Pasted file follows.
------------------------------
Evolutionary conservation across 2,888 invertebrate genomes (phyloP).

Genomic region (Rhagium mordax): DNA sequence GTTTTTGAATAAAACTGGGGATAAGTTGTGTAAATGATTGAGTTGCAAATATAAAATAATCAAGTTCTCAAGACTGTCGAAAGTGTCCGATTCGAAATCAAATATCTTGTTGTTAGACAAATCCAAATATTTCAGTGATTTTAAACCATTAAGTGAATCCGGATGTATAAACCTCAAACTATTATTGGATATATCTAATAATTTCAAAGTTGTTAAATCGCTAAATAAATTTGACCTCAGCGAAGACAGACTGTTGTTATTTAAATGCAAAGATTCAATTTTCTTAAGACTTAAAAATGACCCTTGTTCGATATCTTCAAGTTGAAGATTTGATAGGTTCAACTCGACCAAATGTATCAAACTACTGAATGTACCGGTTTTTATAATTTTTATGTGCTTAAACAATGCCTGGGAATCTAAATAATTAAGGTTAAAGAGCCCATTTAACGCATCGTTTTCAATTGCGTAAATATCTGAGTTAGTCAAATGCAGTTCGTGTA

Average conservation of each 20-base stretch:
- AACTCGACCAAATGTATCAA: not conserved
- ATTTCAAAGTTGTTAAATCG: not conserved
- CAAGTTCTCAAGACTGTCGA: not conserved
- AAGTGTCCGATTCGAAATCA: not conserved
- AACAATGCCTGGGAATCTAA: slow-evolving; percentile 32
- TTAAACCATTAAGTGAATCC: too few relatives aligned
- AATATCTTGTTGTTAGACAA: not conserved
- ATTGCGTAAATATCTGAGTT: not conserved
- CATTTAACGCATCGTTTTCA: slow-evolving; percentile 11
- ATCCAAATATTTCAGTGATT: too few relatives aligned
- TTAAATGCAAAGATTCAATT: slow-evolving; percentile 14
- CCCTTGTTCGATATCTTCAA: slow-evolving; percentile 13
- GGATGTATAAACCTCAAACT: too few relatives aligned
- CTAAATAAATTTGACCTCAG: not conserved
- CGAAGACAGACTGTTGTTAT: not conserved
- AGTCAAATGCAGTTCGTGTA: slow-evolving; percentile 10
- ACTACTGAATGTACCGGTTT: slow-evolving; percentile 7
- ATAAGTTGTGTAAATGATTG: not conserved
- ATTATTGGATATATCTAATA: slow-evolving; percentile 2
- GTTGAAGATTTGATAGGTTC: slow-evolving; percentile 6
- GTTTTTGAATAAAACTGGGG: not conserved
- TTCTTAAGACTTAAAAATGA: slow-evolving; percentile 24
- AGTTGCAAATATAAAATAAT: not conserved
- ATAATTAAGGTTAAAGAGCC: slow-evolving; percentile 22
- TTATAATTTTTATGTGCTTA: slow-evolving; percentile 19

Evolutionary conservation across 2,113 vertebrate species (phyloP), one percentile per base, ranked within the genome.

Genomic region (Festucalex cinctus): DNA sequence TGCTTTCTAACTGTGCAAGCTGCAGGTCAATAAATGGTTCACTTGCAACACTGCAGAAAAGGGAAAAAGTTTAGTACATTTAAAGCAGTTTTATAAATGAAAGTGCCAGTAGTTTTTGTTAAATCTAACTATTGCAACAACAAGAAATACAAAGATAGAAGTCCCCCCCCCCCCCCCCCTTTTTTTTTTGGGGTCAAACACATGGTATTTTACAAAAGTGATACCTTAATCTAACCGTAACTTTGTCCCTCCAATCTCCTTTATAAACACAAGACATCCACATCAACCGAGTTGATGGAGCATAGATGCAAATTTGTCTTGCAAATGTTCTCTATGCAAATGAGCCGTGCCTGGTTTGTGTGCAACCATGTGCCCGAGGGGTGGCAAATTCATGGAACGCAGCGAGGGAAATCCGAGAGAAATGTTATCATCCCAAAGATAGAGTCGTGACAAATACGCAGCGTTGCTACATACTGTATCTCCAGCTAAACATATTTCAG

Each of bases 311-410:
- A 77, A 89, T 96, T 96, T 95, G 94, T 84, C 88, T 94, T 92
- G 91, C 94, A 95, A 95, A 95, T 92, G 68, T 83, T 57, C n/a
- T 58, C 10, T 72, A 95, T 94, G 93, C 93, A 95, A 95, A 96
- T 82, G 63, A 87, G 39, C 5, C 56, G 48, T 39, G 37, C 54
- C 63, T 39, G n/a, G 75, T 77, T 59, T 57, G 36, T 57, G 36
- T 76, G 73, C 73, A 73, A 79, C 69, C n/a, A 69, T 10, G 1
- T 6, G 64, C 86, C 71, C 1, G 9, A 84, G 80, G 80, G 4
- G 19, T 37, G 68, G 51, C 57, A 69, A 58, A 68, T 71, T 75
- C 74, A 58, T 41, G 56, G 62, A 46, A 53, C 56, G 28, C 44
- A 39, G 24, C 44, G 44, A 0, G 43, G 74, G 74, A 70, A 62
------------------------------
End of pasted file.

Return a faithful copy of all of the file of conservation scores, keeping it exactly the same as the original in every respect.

Evolutionary conservation across 2,888 invertebrate genomes (phyloP).

Genomic region (Rhagium mordax): DNA sequence GTTTTTGAATAAAACTGGGGATAAGTTGTGTAAATGATTGAGTTGCAAATATAAAATAATCAAGTTCTCAAGACTGTCGAAAGTGTCCGATTCGAAATCAAATATCTTGTTGTTAGACAAATCCAAATATTTCAGTGATTTTAAACCATTAAGTGAATCCGGATGTATAAACCTCAAACTATTATTGGATATATCTAATAATTTCAAAGTTGTTAAATCGCTAAATAAATTTGACCTCAGCGAAGACAGACTGTTGTTATTTAAATGCAAAGATTCAATTTTCTTAAGACTTAAAAATGACCCTTGTTCGATATCTTCAAGTTGAAGATTTGATAGGTTCAACTCGACCAAATGTATCAAACTACTGAATGTACCGGTTTTTATAATTTTTATGTGCTTAAACAATGCCTGGGAATCTAAATAATTAAGGTTAAAGAGCCCATTTAACGCATCGTTTTCAATTGCGTAAATATCTGAGTTAGTCAAATGCAGTTCGTGTA

Average conservation of each 20-base stretch:
- AACTCGACCAAATGTATCAA: not conserved
- ATTTCAAAGTTGTTAAATCG: not conserved
- CAAGTTCTCAAGACTGTCGA: not conserved
- AAGTGTCCGATTCGAAATCA: not conserved
- AACAATGCCTGGGAATCTAA: slow-evolving; percentile 32
- TTAAACCATTAAGTGAATCC: too few relatives aligned
- AATATCTTGTTGTTAGACAA: not conserved
- ATTGCGTAAATATCTGAGTT: not conserved
- CATTTAACGCATCGTTTTCA: slow-evolving; percentile 11
- ATCCAAATATTTCAGTGATT: too few relatives aligned
- TTAAATGCAAAGATTCAATT: slow-evolving; percentile 14
- CCCTTGTTCGATATCTTCAA: slow-evolving; percentile 13
- GGATGTATAAACCTCAAACT: too few relatives aligned
- CTAAATAAATTTGACCTCAG: not conserved
- CGAAGACAGACTGTTGTTAT: not conserved
- AGTCAAATGCAGTTCGTGTA: slow-evolving; percentile 10
- ACTACTGAATGTACCGGTTT: slow-evolving; percentile 7
- ATAAGTTGTGTAAATGATTG: not conserved
- ATTATTGGATATATCTAATA: slow-evolving; percentile 2
- GTTGAAGATTTGATAGGTTC: slow-evolving; percentile 6
- GTTTTTGAATAAAACTGGGG: not conserved
- TTCTTAAGACTTAAAAATGA: slow-evolving; percentile 24
- AGTTGCAAATATAAAATAAT: not conserved
- ATAATTAAGGTTAAAGAGCC: slow-evolving; percentile 22
- TTATAATTTTTATGTGCTTA: slow-evolving; percentile 19

Evolutionary conservation across 2,113 vertebrate species (phyloP), one percentile per base, ranked within the genome.

Genomic region (Festucalex cinctus): DNA sequence TGCTTTCTAACTGTGCAAGCTGCAGGTCAATAAATGGTTCACTTGCAACACTGCAGAAAAGGGAAAAAGTTTAGTACATTTAAAGCAGTTTTATAAATGAAAGTGCCAGTAGTTTTTGTTAAATCTAACTATTGCAACAACAAGAAATACAAAGATAGAAGTCCCCCCCCCCCCCCCCCTTTTTTTTTTGGGGTCAAACACATGGTATTTTACAAAAGTGATACCTTAATCTAACCGTAACTTTGTCCCTCCAATCTCCTTTATAAACACAAGACATCCACATCAACCGAGTTGATGGAGCATAGATGCAAATTTGTCTTGCAAATGTTCTCTATGCAAATGAGCCGTGCCTGGTTTGTGTGCAACCATGTGCCCGAGGGGTGGCAAATTCATGGAACGCAGCGAGGGAAATCCGAGAGAAATGTTATCATCCCAAAGATAGAGTCGTGACAAATACGCAGCGTTGCTACATACTGTATCTCCAGCTAAACATATTTCAG

Each of bases 311-410:
- A 77, A 89, T 96, T 96, T 95, G 94, T 84, C 88, T 94, T 92
- G 91, C 94, A 95, A 95, A 95, T 92, G 68, T 83, T 57, C n/a
- T 58, C 10, T 72, A 95, T 94, G 93, C 93, A 95, A 95, A 96
- T 82, G 63, A 87, G 39, C 5, C 56, G 48, T 39, G 37, C 54
- C 63, T 39, G n/a, G 75, T 77, T 59, T 57, G 36, T 57, G 36
- T 76, G 73, C 73, A 73, A 79, C 69, C n/a, A 69, T 10, G 1
- T 6, G 64, C 86, C 71, C 1, G 9, A 84, G 80, G 80, G 4
- G 19, T 37, G 68, G 51, C 57, A 69, A 58, A 68, T 71, T 75
- C 74, A 58, T 41, G 56, G 62, A 46, A 53, C 56, G 28, C 44
- A 39, G 24, C 44, G 44, A 0, G 43, G 74, G 74, A 70, A 62